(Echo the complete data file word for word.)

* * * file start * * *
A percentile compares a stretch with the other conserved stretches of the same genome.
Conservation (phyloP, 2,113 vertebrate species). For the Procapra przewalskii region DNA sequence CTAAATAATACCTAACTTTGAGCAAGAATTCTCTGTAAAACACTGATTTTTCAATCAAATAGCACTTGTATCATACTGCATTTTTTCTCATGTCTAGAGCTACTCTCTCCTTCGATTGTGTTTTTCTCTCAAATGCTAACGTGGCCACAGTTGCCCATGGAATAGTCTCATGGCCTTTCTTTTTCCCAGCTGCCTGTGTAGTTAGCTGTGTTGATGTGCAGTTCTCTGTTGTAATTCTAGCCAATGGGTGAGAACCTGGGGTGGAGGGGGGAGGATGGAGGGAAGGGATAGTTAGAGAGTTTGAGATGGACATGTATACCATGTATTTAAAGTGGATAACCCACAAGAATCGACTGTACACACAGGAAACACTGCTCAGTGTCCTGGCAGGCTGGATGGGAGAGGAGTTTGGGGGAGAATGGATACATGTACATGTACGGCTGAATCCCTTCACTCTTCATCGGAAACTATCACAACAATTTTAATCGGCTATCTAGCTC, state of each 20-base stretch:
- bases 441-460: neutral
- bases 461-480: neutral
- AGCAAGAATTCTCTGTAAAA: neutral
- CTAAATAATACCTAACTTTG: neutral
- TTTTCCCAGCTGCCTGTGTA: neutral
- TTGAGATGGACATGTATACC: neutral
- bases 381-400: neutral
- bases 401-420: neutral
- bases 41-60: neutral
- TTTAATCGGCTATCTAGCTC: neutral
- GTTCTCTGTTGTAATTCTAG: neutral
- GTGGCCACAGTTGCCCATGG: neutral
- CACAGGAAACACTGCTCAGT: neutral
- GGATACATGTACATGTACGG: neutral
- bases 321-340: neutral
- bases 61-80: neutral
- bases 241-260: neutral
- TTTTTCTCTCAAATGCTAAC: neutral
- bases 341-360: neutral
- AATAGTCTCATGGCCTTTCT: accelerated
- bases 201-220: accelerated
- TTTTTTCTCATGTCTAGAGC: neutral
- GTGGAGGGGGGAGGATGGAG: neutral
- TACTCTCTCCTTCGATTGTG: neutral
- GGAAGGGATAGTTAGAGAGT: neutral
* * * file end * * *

A percentile compares a stretch with the other conserved stretches of the same genome.
Conservation (phyloP, 2,113 vertebrate species). For the Procapra przewalskii region DNA sequence CTAAATAATACCTAACTTTGAGCAAGAATTCTCTGTAAAACACTGATTTTTCAATCAAATAGCACTTGTATCATACTGCATTTTTTCTCATGTCTAGAGCTACTCTCTCCTTCGATTGTGTTTTTCTCTCAAATGCTAACGTGGCCACAGTTGCCCATGGAATAGTCTCATGGCCTTTCTTTTTCCCAGCTGCCTGTGTAGTTAGCTGTGTTGATGTGCAGTTCTCTGTTGTAATTCTAGCCAATGGGTGAGAACCTGGGGTGGAGGGGGGAGGATGGAGGGAAGGGATAGTTAGAGAGTTTGAGATGGACATGTATACCATGTATTTAAAGTGGATAACCCACAAGAATCGACTGTACACACAGGAAACACTGCTCAGTGTCCTGGCAGGCTGGATGGGAGAGGAGTTTGGGGGAGAATGGATACATGTACATGTACGGCTGAATCCCTTCACTCTTCATCGGAAACTATCACAACAATTTTAATCGGCTATCTAGCTC, state of each 20-base stretch:
- bases 441-460: neutral
- bases 461-480: neutral
- AGCAAGAATTCTCTGTAAAA: neutral
- CTAAATAATACCTAACTTTG: neutral
- TTTTCCCAGCTGCCTGTGTA: neutral
- TTGAGATGGACATGTATACC: neutral
- bases 381-400: neutral
- bases 401-420: neutral
- bases 41-60: neutral
- TTTAATCGGCTATCTAGCTC: neutral
- GTTCTCTGTTGTAATTCTAG: neutral
- GTGGCCACAGTTGCCCATGG: neutral
- CACAGGAAACACTGCTCAGT: neutral
- GGATACATGTACATGTACGG: neutral
- bases 321-340: neutral
- bases 61-80: neutral
- bases 241-260: neutral
- TTTTTCTCTCAAATGCTAAC: neutral
- bases 341-360: neutral
- AATAGTCTCATGGCCTTTCT: accelerated
- bases 201-220: accelerated
- TTTTTTCTCATGTCTAGAGC: neutral
- GTGGAGGGGGGAGGATGGAG: neutral
- TACTCTCTCCTTCGATTGTG: neutral
- GGAAGGGATAGTTAGAGAGT: neutral